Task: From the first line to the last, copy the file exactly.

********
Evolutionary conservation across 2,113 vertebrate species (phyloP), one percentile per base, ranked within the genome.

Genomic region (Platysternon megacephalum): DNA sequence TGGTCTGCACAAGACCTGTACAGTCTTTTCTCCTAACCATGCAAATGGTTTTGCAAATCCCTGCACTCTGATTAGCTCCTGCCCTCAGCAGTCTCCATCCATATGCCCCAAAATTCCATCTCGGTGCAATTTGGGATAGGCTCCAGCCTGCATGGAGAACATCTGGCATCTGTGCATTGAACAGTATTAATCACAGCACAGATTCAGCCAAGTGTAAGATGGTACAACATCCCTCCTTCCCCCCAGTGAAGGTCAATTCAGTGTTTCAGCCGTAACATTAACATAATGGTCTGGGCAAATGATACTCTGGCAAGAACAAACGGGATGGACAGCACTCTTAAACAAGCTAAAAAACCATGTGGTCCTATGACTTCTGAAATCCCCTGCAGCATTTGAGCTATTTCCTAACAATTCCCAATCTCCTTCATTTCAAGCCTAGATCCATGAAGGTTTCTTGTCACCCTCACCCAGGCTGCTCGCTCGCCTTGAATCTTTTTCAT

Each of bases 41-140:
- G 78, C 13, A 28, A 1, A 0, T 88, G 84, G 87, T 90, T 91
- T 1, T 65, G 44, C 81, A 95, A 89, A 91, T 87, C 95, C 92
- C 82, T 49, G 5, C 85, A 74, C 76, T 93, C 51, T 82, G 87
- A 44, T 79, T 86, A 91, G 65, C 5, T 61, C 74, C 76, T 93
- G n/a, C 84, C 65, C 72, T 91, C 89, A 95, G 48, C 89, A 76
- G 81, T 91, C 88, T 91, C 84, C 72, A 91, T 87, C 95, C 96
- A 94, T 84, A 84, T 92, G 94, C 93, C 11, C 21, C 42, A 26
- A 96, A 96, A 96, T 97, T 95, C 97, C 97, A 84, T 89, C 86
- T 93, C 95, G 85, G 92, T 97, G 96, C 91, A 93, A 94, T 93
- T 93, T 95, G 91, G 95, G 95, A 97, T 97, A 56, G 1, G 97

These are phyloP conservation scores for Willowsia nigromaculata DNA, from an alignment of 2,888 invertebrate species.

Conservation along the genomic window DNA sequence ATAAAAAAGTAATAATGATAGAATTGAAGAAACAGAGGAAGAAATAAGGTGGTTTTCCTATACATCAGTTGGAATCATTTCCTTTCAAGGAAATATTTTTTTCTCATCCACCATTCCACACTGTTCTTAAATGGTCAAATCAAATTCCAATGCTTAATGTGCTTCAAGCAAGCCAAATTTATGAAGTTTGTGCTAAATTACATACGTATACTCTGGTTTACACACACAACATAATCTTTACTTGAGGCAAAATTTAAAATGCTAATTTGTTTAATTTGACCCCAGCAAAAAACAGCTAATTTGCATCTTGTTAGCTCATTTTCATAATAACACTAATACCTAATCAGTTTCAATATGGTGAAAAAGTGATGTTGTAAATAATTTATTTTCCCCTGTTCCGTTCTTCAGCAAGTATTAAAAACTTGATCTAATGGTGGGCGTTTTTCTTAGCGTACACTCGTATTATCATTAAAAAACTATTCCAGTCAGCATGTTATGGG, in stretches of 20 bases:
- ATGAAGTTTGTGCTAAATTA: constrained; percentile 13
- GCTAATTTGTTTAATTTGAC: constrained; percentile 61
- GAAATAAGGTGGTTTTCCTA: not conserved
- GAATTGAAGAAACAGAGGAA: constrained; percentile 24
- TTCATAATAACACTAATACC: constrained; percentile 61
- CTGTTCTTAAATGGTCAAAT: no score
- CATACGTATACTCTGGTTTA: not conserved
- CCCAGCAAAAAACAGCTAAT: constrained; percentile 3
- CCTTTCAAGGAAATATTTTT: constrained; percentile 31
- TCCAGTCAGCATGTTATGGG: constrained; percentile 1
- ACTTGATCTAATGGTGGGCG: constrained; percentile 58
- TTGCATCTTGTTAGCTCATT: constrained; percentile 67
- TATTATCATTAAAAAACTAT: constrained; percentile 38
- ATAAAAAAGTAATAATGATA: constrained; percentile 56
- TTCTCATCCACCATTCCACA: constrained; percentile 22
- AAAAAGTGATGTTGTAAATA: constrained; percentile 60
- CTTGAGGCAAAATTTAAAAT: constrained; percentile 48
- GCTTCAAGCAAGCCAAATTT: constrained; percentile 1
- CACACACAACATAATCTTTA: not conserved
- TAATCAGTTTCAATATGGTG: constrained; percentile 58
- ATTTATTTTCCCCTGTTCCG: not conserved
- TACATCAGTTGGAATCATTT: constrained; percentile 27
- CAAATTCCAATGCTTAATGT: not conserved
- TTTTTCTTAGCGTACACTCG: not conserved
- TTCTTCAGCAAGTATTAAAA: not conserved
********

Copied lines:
Evolutionary conservation across 2,113 vertebrate species (phyloP), one percentile per base, ranked within the genome.

Genomic region (Platysternon megacephalum): DNA sequence TGGTCTGCACAAGACCTGTACAGTCTTTTCTCCTAACCATGCAAATGGTTTTGCAAATCCCTGCACTCTGATTAGCTCCTGCCCTCAGCAGTCTCCATCCATATGCCCCAAAATTCCATCTCGGTGCAATTTGGGATAGGCTCCAGCCTGCATGGAGAACATCTGGCATCTGTGCATTGAACAGTATTAATCACAGCACAGATTCAGCCAAGTGTAAGATGGTACAACATCCCTCCTTCCCCCCAGTGAAGGTCAATTCAGTGTTTCAGCCGTAACATTAACATAATGGTCTGGGCAAATGATACTCTGGCAAGAACAAACGGGATGGACAGCACTCTTAAACAAGCTAAAAAACCATGTGGTCCTATGACTTCTGAAATCCCCTGCAGCATTTGAGCTATTTCCTAACAATTCCCAATCTCCTTCATTTCAAGCCTAGATCCATGAAGGTTTCTTGTCACCCTCACCCAGGCTGCTCGCTCGCCTTGAATCTTTTTCAT

Each of bases 41-140:
- G 78, C 13, A 28, A 1, A 0, T 88, G 84, G 87, T 90, T 91
- T 1, T 65, G 44, C 81, A 95, A 89, A 91, T 87, C 95, C 92
- C 82, T 49, G 5, C 85, A 74, C 76, T 93, C 51, T 82, G 87
- A 44, T 79, T 86, A 91, G 65, C 5, T 61, C 74, C 76, T 93
- G n/a, C 84, C 65, C 72, T 91, C 89, A 95, G 48, C 89, A 76
- G 81, T 91, C 88, T 91, C 84, C 72, A 91, T 87, C 95, C 96
- A 94, T 84, A 84, T 92, G 94, C 93, C 11, C 21, C 42, A 26
- A 96, A 96, A 96, T 97, T 95, C 97, C 97, A 84, T 89, C 86
- T 93, C 95, G 85, G 92, T 97, G 96, C 91, A 93, A 94, T 93
- T 93, T 95, G 91, G 95, G 95, A 97, T 97, A 56, G 1, G 97

These are phyloP conservation scores for Willowsia nigromaculata DNA, from an alignment of 2,888 invertebrate species.

Conservation along the genomic window DNA sequence ATAAAAAAGTAATAATGATAGAATTGAAGAAACAGAGGAAGAAATAAGGTGGTTTTCCTATACATCAGTTGGAATCATTTCCTTTCAAGGAAATATTTTTTTCTCATCCACCATTCCACACTGTTCTTAAATGGTCAAATCAAATTCCAATGCTTAATGTGCTTCAAGCAAGCCAAATTTATGAAGTTTGTGCTAAATTACATACGTATACTCTGGTTTACACACACAACATAATCTTTACTTGAGGCAAAATTTAAAATGCTAATTTGTTTAATTTGACCCCAGCAAAAAACAGCTAATTTGCATCTTGTTAGCTCATTTTCATAATAACACTAATACCTAATCAGTTTCAATATGGTGAAAAAGTGATGTTGTAAATAATTTATTTTCCCCTGTTCCGTTCTTCAGCAAGTATTAAAAACTTGATCTAATGGTGGGCGTTTTTCTTAGCGTACACTCGTATTATCATTAAAAAACTATTCCAGTCAGCATGTTATGGG, in stretches of 20 bases:
- ATGAAGTTTGTGCTAAATTA: constrained; percentile 13
- GCTAATTTGTTTAATTTGAC: constrained; percentile 61
- GAAATAAGGTGGTTTTCCTA: not conserved
- GAATTGAAGAAACAGAGGAA: constrained; percentile 24
- TTCATAATAACACTAATACC: constrained; percentile 61
- CTGTTCTTAAATGGTCAAAT: no score
- CATACGTATACTCTGGTTTA: not conserved
- CCCAGCAAAAAACAGCTAAT: constrained; percentile 3
- CCTTTCAAGGAAATATTTTT: constrained; percentile 31
- TCCAGTCAGCATGTTATGGG: constrained; percentile 1
- ACTTGATCTAATGGTGGGCG: constrained; percentile 58
- TTGCATCTTGTTAGCTCATT: constrained; percentile 67
- TATTATCATTAAAAAACTAT: constrained; percentile 38
- ATAAAAAAGTAATAATGATA: constrained; percentile 56
- TTCTCATCCACCATTCCACA: constrained; percentile 22
- AAAAAGTGATGTTGTAAATA: constrained; percentile 60
- CTTGAGGCAAAATTTAAAAT: constrained; percentile 48
- GCTTCAAGCAAGCCAAATTT: constrained; percentile 1
- CACACACAACATAATCTTTA: not conserved
- TAATCAGTTTCAATATGGTG: constrained; percentile 58
- ATTTATTTTCCCCTGTTCCG: not conserved
- TACATCAGTTGGAATCATTT: constrained; percentile 27
- CAAATTCCAATGCTTAATGT: not conserved
- TTTTTCTTAGCGTACACTCG: not conserved
- TTCTTCAGCAAGTATTAAAA: not conserved